On April 20, Robinson and Bacigalupi will appear in conversation at Kepler's Books in Menlo Park. They will discuss and sign the paperback editions of their latest novels, "Aurora" and "The Water Knife."
Reached in a telephone conference call, Robinson and Bacigalupi already shared an easy rapport, picking up each other's verbal cues without much prompting from the interviewer.
"For whatever reason, we seem to be science fiction writers who are engaged with the natural world," Bacigalupi said. "And that's something of a rarity, oddly. Science fiction is really, really excited about the toys, and not so excited about the people or the biosphere."
Robinson, 64, resides in Davis, California and is the author of 17 novels, including the acclaimed "Mars Trilogy" set on a terraformed Red Planet. He's written about the environmental challenges facing the southern-most continent in "Antarctica" and addressed global warming and its catastrophic effects on Washington, D.C., in the "Science in the Capital" trilogy, recently shortened and collected in one volume as "Green Earth."
Bacigalupi, 43, made his mark on science fiction with the Hugo and Nebula Award-winning "The Wind-up Girl," set in a post-petroleum, bioengineered Thailand. A resident of western Coloado, he has written eco-thrillers for teens — including "The Drowned Cities" and "Zombie Baseball Beatdown" — and his latest novel for adults, "The Water Knife," uses the conventions of detective fiction to chronicle the machinations of fixers, journalists and refugees when they're caught in Nevada and Arizona's fight over dwindling water supplies.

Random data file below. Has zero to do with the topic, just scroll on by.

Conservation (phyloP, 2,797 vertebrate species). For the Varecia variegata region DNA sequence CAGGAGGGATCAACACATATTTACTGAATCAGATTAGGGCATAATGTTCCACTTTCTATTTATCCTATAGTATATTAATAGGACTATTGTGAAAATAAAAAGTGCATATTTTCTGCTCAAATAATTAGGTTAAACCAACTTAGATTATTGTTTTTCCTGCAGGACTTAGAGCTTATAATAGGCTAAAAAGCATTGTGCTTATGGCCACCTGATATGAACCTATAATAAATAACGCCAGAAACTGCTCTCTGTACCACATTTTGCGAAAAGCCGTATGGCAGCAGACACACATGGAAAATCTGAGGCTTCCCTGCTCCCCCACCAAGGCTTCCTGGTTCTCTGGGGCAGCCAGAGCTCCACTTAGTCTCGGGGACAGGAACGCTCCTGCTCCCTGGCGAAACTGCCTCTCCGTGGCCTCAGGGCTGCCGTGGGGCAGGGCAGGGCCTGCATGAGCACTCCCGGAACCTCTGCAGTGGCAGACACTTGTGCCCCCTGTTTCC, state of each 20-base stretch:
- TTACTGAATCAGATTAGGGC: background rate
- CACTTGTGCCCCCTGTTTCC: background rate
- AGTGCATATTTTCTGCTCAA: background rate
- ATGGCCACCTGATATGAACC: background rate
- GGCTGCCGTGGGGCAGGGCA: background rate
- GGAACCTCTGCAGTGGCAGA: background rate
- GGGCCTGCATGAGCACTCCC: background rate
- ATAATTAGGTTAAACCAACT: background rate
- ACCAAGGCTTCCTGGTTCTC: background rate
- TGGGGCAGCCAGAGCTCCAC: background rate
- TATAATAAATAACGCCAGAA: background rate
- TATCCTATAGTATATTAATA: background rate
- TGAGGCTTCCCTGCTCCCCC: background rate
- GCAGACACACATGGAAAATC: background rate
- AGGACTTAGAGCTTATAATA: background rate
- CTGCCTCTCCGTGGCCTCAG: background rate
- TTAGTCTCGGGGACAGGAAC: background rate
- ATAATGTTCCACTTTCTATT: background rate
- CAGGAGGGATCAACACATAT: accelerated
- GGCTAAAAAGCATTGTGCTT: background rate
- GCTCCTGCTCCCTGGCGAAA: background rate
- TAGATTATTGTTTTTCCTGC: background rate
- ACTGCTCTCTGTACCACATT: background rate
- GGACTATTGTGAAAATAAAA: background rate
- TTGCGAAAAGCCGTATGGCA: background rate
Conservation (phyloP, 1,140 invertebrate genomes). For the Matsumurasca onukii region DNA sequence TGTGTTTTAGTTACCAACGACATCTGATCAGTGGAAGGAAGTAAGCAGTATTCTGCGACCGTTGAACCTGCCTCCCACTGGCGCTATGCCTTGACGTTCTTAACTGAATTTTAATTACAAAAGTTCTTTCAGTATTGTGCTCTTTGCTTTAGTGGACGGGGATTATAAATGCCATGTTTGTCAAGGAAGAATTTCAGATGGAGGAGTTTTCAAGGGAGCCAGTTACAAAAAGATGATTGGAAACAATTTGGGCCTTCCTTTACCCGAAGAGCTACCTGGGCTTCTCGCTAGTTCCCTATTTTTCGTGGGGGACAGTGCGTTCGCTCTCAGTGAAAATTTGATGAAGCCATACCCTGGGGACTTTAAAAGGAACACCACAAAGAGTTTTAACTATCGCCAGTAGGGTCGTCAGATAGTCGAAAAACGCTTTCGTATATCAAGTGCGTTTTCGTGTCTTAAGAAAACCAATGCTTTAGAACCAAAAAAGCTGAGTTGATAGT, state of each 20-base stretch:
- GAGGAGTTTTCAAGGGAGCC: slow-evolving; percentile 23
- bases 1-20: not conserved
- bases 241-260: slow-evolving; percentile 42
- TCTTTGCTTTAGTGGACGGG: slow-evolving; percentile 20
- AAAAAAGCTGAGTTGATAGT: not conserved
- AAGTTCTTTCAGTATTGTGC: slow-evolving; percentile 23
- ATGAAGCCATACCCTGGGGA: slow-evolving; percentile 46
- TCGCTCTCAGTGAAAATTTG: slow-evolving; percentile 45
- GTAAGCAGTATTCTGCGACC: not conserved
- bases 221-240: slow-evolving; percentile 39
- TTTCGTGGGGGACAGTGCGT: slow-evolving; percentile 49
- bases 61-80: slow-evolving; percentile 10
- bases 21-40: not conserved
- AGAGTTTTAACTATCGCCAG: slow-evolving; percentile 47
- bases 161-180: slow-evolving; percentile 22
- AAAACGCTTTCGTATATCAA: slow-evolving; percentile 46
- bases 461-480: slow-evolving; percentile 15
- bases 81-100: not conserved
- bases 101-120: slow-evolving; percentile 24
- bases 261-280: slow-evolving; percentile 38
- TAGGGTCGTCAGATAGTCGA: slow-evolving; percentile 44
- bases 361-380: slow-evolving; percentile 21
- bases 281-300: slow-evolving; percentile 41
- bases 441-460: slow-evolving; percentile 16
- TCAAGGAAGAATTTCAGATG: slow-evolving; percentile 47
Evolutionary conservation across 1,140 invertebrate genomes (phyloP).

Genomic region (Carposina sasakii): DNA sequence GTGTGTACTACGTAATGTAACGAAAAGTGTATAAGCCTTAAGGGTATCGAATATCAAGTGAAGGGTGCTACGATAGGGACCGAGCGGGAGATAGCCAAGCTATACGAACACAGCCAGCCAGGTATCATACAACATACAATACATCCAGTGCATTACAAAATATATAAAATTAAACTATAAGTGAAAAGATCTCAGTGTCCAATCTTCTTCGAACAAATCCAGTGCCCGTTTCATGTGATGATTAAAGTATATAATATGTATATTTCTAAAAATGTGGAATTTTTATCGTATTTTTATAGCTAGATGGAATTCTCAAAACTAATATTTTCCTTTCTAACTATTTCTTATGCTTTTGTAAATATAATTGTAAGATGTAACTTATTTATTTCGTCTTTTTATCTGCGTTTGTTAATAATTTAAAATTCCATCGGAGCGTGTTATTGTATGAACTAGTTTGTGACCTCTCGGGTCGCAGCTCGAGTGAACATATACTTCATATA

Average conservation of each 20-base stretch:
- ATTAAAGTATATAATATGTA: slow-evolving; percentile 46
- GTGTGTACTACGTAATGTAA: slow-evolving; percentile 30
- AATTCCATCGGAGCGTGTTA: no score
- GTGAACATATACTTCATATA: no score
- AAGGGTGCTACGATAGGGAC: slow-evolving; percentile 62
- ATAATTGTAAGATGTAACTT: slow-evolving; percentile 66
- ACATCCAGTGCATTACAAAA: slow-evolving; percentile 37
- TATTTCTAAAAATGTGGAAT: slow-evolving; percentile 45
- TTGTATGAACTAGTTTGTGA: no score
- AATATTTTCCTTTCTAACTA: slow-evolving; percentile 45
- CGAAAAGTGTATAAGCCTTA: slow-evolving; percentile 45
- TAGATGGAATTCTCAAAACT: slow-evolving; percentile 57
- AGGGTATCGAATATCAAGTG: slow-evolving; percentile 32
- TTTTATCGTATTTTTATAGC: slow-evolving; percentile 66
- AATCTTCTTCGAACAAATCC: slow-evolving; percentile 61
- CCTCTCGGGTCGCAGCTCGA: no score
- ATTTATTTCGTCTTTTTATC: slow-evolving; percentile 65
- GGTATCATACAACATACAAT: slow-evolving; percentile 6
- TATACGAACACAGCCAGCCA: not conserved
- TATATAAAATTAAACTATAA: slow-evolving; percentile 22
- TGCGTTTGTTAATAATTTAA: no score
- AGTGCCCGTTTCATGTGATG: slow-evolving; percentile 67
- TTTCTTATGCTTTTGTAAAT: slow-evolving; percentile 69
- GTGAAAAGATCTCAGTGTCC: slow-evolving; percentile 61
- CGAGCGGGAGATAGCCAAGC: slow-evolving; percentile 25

Science fiction and literary fiction have both taken a strong turn toward the apocalyptic lately. Some authors destroy civilization with zombies, vampires and deadly viruses, while others choose more realistic depictions of the consequences of drought, sea-level elevation and extreme weather.
"I think dystopia and utopia are two sides of the same literary impulse, and they should always be paired together," Robinson said. "Utopias express our hopes, and dystopias express our fears."
Although siding with the utopians, Robinson said he understands why dystopian fiction is popular now.
"It's kind of a fearful time, which is a rational response to the certainty of climate change coming down on us," he said. "Global average temperature figures for February were just astonishing. That was the only word scientists could use for it, because (the figures) had jumped so fast so far."
In the face of that kind of sudden, alarming change, Robinson said his "whole angle has been to ask, 'What will the utopian response be?' I more and more feel like I'm providing fantasy solutions. But since it is fiction, you get to do that. So I write down these positive scenarios and say, 'Gosh, I don't know whether this is likely or not, but let's make it look as likely as possible.' That's the literary trick of it."